You would like to separate one semic religion from others by your interpretation of it. This is the new form of antisemitism.

    • You keep using “Fundamentalist,” considering that particular word is used so many different ways the meaning has become lost (at least to me). So if you would please give me your definition of the word…thanks :)

      • Thanks for finally commenting! But I think it has become such a derogatory slogan, the term’s use is not consistent with an actual definition and more like someone who has the audacity to believe they are right and those who disagree are wrong.

        • Actually, “Fundamentalist” is only one who follows the fundamentals of their faith or profession. I sure want a fundamentalist CPA doing my taxes, and a fundamentalist pilot flying the airplane I’m in, and I was a fundamentalist air traffic controller! I am still a fundamentalist Christian – one who follows the fundamentals of the faith. And it is fundamentalist Muslims who are terrorists and those who support them.

  2. Better analogy: beans and nuts. Just fine for most people, but some people die from beans, and some die from nuts due to allergies. That’s the concern. Better yet, alcohol. Most people are fine, but some kill themselves or ruin their lives. Some can be recovered, but only by recognizing the issue and taking action. It’s not that all religions are the same, it’s that there are core pitfalls that we skeptics and humanists see causing havoc in religious populations and people.

    The two problems are supernaturalism and dogma. Supernaturalism manifests in the form of god, prayer, chakras, ghost stories, sacrifices, and other totems. There are two sub-issues. First is the idea that some magic power can make the world a better place. This pulls the focus on human ingenuity, caring, and action and then people dance in circles, drink poison, shut their eyes and pray, and otherwise engage in dangerous and/or meaningless actions that fail to solve the world’s problems. The second sub-issue generally but not universally found is the idea that this life is unimportant, and only rituals and practices focused on the eternal afterlife are important. More lives have been wasted or sacrificed on this than any other idea. If you believe in an afterlife (or a future life) then you are likely to discount your current life to the point of sacrificing life, liberty, happiness, and ethics to reap a future reward or avoid a future punishment. This isn’t a necessary outcome, but it is a pitfall to be carefully avoided for those that are inclined to a religious world view.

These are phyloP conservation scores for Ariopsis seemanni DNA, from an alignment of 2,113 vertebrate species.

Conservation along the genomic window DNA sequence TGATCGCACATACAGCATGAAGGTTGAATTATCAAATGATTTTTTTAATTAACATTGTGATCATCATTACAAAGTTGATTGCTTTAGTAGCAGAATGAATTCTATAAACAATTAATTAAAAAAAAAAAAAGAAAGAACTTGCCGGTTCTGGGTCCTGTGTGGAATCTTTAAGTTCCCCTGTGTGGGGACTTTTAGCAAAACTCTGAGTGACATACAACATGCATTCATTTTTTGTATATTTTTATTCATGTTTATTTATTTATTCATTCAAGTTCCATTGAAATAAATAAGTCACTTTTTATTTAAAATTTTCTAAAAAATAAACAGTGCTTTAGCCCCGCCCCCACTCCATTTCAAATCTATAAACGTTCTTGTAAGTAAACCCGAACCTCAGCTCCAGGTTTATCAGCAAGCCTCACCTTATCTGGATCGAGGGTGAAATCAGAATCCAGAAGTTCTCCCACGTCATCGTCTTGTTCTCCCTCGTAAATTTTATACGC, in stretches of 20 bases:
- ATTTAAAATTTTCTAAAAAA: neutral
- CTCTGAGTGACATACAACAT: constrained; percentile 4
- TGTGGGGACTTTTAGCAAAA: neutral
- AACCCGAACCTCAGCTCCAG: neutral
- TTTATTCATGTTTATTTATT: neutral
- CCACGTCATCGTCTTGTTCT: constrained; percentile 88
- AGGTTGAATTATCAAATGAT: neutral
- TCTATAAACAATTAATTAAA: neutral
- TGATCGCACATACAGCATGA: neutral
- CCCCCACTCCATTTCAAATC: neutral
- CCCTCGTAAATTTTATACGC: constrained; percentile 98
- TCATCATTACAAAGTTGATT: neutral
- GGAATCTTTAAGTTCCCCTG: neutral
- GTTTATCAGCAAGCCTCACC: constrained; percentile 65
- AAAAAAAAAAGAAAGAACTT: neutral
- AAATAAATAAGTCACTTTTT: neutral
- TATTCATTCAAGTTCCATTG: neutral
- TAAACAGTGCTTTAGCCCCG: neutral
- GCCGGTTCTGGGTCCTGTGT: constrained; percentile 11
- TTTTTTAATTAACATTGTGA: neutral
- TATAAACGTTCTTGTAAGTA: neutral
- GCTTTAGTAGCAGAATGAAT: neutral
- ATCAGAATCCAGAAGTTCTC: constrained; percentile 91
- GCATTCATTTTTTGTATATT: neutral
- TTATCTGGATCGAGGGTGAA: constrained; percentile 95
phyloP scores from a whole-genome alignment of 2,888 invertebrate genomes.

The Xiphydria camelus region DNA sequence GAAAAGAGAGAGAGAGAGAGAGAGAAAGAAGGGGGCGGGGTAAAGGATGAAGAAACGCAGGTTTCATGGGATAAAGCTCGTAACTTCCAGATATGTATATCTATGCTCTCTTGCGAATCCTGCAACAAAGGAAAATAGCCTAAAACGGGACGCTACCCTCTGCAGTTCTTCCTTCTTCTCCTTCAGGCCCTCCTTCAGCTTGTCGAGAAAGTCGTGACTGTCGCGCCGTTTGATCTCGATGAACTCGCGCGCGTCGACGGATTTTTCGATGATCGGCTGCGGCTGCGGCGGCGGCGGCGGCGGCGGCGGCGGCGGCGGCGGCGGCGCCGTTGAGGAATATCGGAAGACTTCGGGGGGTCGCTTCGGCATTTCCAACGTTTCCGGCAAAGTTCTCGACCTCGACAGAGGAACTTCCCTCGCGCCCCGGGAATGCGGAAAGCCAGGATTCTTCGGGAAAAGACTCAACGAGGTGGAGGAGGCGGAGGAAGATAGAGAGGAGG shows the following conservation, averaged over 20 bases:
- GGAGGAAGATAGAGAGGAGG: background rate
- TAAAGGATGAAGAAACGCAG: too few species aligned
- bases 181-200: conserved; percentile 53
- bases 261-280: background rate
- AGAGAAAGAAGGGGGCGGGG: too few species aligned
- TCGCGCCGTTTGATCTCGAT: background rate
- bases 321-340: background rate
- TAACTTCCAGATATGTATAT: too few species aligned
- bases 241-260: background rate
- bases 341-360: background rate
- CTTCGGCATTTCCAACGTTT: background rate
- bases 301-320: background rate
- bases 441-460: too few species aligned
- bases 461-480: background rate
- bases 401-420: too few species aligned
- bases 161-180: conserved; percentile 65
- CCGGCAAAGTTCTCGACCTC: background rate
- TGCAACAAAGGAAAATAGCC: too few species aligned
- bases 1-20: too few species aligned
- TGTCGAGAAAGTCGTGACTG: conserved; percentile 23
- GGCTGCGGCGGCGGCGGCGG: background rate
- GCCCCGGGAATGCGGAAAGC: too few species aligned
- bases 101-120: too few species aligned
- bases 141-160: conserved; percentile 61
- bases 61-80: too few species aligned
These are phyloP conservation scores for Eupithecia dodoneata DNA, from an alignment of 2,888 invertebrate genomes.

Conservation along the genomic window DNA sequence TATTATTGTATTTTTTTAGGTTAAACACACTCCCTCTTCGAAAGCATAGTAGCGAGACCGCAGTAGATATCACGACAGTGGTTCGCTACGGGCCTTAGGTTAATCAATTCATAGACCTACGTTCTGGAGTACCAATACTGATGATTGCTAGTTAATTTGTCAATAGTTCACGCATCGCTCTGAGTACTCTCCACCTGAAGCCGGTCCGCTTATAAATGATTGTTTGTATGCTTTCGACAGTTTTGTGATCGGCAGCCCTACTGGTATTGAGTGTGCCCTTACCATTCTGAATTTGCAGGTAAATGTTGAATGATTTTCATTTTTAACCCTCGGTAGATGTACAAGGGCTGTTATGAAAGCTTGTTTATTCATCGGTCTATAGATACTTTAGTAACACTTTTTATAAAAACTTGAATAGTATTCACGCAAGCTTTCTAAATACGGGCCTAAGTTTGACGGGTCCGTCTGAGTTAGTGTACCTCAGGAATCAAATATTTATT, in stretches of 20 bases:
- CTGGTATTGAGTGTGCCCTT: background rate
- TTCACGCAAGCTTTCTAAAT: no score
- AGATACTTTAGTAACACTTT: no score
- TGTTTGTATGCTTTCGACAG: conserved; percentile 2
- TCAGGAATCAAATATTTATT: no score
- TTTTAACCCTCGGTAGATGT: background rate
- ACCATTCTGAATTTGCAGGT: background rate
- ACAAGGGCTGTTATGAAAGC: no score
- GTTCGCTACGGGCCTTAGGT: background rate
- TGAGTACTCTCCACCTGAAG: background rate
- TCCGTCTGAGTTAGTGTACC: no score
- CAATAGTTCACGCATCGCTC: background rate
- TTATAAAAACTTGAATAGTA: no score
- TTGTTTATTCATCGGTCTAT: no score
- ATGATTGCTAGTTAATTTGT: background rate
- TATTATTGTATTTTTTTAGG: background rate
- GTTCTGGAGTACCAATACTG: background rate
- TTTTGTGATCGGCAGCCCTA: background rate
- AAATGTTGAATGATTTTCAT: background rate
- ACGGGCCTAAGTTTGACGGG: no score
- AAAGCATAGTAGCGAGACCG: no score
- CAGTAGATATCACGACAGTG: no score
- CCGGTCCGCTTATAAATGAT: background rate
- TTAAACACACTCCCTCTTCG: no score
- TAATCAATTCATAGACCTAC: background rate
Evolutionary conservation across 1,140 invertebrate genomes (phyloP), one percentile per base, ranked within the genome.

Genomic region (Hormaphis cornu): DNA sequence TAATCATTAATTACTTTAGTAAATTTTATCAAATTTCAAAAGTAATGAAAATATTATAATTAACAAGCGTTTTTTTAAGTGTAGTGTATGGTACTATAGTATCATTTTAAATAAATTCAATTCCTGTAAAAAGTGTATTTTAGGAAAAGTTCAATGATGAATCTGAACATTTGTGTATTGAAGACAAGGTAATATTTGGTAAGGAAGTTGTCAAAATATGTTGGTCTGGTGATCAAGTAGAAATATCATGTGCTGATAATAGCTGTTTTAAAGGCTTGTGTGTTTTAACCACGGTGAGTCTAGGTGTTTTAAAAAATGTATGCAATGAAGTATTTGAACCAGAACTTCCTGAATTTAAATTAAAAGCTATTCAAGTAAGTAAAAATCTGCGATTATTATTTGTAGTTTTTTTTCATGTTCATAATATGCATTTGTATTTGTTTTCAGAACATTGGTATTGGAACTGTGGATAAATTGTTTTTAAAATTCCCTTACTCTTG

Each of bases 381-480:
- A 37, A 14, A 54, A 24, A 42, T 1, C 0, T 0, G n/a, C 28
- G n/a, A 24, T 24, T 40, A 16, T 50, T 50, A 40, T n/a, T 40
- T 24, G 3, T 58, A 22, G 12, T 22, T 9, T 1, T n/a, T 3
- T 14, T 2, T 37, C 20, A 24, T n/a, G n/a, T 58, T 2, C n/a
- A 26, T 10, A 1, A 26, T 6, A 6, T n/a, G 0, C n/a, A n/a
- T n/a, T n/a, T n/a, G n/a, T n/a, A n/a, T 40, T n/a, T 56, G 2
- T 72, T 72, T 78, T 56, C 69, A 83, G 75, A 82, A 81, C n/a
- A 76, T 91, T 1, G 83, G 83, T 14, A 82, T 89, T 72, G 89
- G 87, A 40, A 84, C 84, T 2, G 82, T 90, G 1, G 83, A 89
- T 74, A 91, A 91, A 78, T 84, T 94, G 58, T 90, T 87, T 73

Dogma is the second great pitfall to avoid, and by dogma I mean the acceptance of religious claims and practices by decree and authority rather than by consideration of evidence. This has stifled science and medicine and general ignorance, promoted xenophobia, racism, sexism, and general intolerance…. IT just locks the mind into the past… a past often populated with hatred and violence. That’s how people were before breaking those chains of dogma and discovering the world and each other.

    Both those issues, dogma and supernaturalism, put fellow humans into categories of “others.” Those that do not follow divine decrees or have the benefit of divine protection are less worthy of true love and caring. They are worthy of condescending re-indoctrination or they can have ostracism or death. That splits religious communities into the haves and the have-nots of godly favor (and the have-a-lot clergy who prance around enforcing dictates by their fiat and collecting money).

    Not all religions are bad, but they do have the character of supernaturalism and dogma. Avoid those pitfalls and what remains of your religion should be love, community, and progressive improvement. When you embrace your fellow humans and continue to learn about the world around you, you will necessarily have a better life. That is extremely difficult when locked into supernatural and dogmatic religion.

  3. John, Your analogies were right on target and I will have to remember them for the future. Obviously, though, liberals still don’t want to acknowledge the truth.

  4. Just a quick note – as a person and a skeptic who isn’t concerned with details – but with a serious migraine on day 2 and not enough drugs to dull the pain

    I just don’t see the details and particulars as being meaningful enough in a big picture discussion.

    No religion has any more evidence than any other so none are more valid than any other – so this religion or that religion is really beside the point of a discussion about the harms done because of religion.

    And getting down into details and specifics, just seems like hairsplitting and creating the appearance of significance where there is none.

    It’s really the same as people who say that I can’t know I’m a lesbian unless I have sex with a particular man – generally the one making the argument.

    The idea of sex with men is icky to me, so this man over that other man, doesn’t negate the basic ick factor.

    So, what those religious believers did versus these different ones over there – doesn’t change anything in the discussion that there’s no empirical evidence for religion.

    Religion and political ideas are dangerous ideas and both will drive their fanatical adherents to violence under the right conditions.